Why business endorsement matters in the Europe battle

Lord Rose Lord Rose is leading the Britain Stronger in Europe campaign

Speaking to the chairman of a major bank last week, I asked what role representatives of the City should play in the debate about whether the UK should remain in or leave the European Union.

The UK's financial services sector is, after all, one fundamentally affected by our relationship with the EU.

And, at present, Britain enjoys a substantial trade surplus with the rest of Europe in banking, asset management and connected services.

"All the banks should come out and say we should definitely leave," he said.

"Then the public will definitely vote to stay in. Which is what we want."

So far, the banks don't appear to be listening to this wily advice. The City UK, which lobbies on behalf of financial services, has spoken of the "significant risks" of leaving the EU.

The British Banking Association has said that resources should be committed to building closer ties with Brussels. Not breaking them.

Today sees the launch of the Britain Stronger in Europe campaign, which will lead the push to persuade UK voters that staying in the EU is better than leaving.

Maybe after taking the advice of that banking chairman, there are no bankers on the board of Stronger in Europe.

The campaign will be led by Lord Rose, who, as plain old Stuart Rose, led Marks & Spencer back to some semblance of financial health.

The present chairman of Ocado has certainly been no particular friend of the European Union in the past.

He has spoken witheringly of over-regulation from Brussels and has described as "scaremongering" those who have argued that a number of companies could change where they are headquartered if Britain were to leave the EU.

So, Lord Rose could be described as a bit of a sceptic.

All to the good, his backers tell me. It is the very fact that Lord Rose is not a paid up member of the pro-Europe brigade that makes his arguments more persuasive.

"Those of you who know me will know that I am not an uncritical fan of the European Union, far from it," Lord Rose will say at the launch event this morning.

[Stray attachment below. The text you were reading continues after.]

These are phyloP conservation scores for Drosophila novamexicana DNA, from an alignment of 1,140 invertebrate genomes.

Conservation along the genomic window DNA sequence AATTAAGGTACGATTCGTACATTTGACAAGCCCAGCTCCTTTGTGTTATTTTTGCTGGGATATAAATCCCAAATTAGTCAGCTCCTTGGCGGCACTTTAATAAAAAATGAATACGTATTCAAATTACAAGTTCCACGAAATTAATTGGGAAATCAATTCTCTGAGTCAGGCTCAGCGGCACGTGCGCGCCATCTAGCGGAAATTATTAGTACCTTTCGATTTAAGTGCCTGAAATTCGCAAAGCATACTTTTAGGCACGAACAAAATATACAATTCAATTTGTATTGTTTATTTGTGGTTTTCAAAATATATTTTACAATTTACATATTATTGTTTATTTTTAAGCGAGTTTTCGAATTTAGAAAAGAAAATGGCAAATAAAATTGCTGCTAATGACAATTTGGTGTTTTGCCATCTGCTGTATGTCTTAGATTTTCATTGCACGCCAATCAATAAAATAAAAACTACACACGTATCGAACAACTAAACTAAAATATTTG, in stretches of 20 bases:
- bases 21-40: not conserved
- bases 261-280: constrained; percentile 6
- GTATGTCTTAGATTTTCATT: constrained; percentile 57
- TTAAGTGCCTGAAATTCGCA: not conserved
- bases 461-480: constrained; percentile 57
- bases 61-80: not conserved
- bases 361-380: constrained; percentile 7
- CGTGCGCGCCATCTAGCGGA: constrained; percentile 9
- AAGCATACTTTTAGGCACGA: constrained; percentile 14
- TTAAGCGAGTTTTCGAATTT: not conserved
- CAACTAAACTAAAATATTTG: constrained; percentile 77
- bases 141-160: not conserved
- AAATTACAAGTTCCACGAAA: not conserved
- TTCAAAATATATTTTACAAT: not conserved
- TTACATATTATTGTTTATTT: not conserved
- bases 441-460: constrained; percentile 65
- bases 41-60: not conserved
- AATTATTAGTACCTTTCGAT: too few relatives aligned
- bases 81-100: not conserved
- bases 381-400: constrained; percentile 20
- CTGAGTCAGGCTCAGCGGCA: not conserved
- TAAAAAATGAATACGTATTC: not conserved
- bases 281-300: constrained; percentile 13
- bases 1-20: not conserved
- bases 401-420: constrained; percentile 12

"That's why I signed a letter arranged by Business for Britain [the EU-sceptic campaign group] calling for reform of the EU.

"Wanting reform, however, is not the same as wanting to leave. Make no mistake, I am part of this campaign because I believe that we are stronger, better off and safer inside Europe than we would be out on our own."

Both sides in the Europe debate - remain in or leave - believe that business leaders will play a significant role in the battles ahead.

The reasons are pretty simple.

First, business people are not politicians and - apart from the poor old bankers - are listened to with a modicum of greater trust by the public.

It is argued by those in the "remain in" campaign that one of the turning points in the Scottish referendum battle was the letter signed by 133 business leaders saying that independence was a risk to the economy.

At some point, expect something similar from Stronger in Europe. Any perceived risk to the economy from leaving Europe, the pro-EU camp believes, will play strongly with the public.

That feeds into the second and connected issue of jobs, with both sides aware that the public may very well sit up and take notice if they think their jobs are on the line.

How the Stronger in Europe campaign would love a series of large multinational businesses to announce that investment and jobs were at risk if Britain left the EU.

The number of jobs associated with Britain's membership of the EU is certainly disputed.

In June 2014, Sir Danny Alexander, when he was Chief Secretary to the Treasury, said 3.3 million jobs were "connected to Britain's place in Europe" and were a "measure of the risk that isolationists would have us take".

The 3.3 million figure is based on research over a decade old which extrapolates the number from the value of the UK's exports to the rest of the EU.

And, of course, it is a stretch to suggest that if Britain left the EU, all exports to Europe would stop. Or not go elsewhere.

Even the Treasury analysis on which Sir Danny's statement was based says that "it is not an estimate of the impact of EU membership on employment".

From all the business leaders I have spoken to, there is concern that the uncertainty created by Britain leaving the EU could have an impact on investment decisions and jobs.

Capital investment by businesses can be moved very quickly from country to country, depending on judgements over long-term stability.

But the concerns should not be over-played. Britain is the world's fifth-largest economy and as such, is a vital export market for the rest of the EU.

Also, as one chief executive of a FTSE 100 company explained to me, any global business is used to operating in a myriad of different countries and markets and sees cross-border regulation as just one of the many challenges they have to deal with.

Britain, in or out of Europe, is just one player in that complicated matrix.


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